OPINION: America needs critical minerals. My community needs the Ambler Road.

Environmental groups — many of which are from outside of Alaska — are opposed to the Ambler Road. These groups often claim that Alaska Natives are also opposed to the road and that the road is not in our best interests. I’m speaking out because I want policymakers to understand that Alaska Native opinions on the road are not all the same. I strongly believe that the road will greatly benefit my community and I’m not alone. Many of my neighbors also support the road, as do other villages in the region. I worry though that our voices are getting drowned out by people outside the region and Alaska who don’t understand the struggles of my community.

I’m sharing my perspective now because the Department of the Interior will soon put out an environmental report on the project. Our government needs to listen to the people who live in our communities as they determine whether the road will be built.

There is no road access to my village of Ambler. The only way to reach my village is by plane, and this goes for all of the villages in the region. Everything, from heating fuel to food to building materials, must be flown in — or, for some communities’ goods, can seasonally be brought in by river barge, but only if conditions allow. Both options come with a heavy cost. The Ambler Road will help connect our village to the rest of the state, which will bring down the costs of goods and supplies.

Job opportunities are scarce. Many of our young people leave to find jobs in urban areas of the state, like Fairbanks or Anchorage. It’s very hard for them to leave their traditional lifestyles to live in a city. They often fall into drug use, and some take their own lives. We need long-term job opportunities so that our young people can stay in their home villages. This is the only way our villages will survive. The main employer in the region is the Red Dog zinc mine. But this mine won’t be around forever, and we need to make sure there are jobs in the region for the next generations.

The groups opposed to the road claim that the Ambler road, and the mining that will occur, will ruin the land, pollute rivers and streams, and drive away caribou. The Red Dog mine has shown that development is possible that improves our way of life while respecting the environment. I have hunted these lands my entire life. The Red Dog mine has not significantly disrupted wildlife and fishing. After 40 years, we all still hunt and fill our freezers.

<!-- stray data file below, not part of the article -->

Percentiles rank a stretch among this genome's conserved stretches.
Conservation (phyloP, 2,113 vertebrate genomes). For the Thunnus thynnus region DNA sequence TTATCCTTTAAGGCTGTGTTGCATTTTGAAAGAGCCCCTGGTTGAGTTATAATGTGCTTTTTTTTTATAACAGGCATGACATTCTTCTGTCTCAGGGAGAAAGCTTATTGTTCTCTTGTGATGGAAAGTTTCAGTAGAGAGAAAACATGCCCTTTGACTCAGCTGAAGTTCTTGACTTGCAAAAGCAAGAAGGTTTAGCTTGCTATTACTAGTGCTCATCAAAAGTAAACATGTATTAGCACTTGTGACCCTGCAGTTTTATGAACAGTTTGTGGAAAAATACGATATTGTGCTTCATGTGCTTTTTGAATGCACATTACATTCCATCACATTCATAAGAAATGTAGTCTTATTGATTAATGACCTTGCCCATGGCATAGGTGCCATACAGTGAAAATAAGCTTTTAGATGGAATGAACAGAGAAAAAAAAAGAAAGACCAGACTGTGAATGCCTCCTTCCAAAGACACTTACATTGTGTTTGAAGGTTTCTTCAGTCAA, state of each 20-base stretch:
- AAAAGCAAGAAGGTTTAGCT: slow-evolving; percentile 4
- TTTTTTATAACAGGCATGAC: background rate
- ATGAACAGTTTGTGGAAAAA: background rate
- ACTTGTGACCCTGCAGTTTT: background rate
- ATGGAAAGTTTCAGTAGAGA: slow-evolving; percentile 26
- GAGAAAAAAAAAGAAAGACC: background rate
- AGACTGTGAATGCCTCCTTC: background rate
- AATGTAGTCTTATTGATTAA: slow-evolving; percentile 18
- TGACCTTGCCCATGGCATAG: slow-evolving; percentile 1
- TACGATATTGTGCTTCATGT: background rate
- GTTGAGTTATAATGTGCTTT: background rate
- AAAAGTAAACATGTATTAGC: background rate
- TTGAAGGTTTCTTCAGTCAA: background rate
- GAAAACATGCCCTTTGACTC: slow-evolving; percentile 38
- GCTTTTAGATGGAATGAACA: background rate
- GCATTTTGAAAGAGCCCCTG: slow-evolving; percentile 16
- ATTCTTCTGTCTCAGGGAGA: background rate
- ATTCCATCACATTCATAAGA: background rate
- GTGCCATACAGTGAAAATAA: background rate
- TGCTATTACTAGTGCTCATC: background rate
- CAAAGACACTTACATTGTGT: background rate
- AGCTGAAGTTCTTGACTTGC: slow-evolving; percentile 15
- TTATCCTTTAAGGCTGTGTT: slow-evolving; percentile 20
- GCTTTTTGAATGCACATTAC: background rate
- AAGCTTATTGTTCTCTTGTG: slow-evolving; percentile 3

Outside groups also don’t understand that we need the income from jobs in the region to continue our subsistence way of life. How else can we afford the snowmachines, gas, guns and bullets that we need to hunt and fish?

When the Red Dog mine was being planned, tribes were listened to and included in the process. I’m grateful that a similar process is underway for the Ambler Road. We’ve received an assurance that the road will be kept private so that hunters and tourists will not flock to our land. This is a top priority for my community and it’s encouraging to see our concerns listened to and acted on.


Alaska has a long history of providing the Lower 48 states with the raw materials and fuel that the economy needs. The critical minerals in the Ambler region are in high demand in our own country and around the world. My question to those opposed to the road is: If not Alaska, where?

Editor’s note: The author’s biography in the original version of this commentary referred to him as the president of the Native Village of Ambler, a position which does the village’s tribal council says does not exist. It has been updated to remove this reference.

Miles Cleveland of Ambler is a Northwest Arctic Borough Assembly member. He was born and raised in northwest Alaska.

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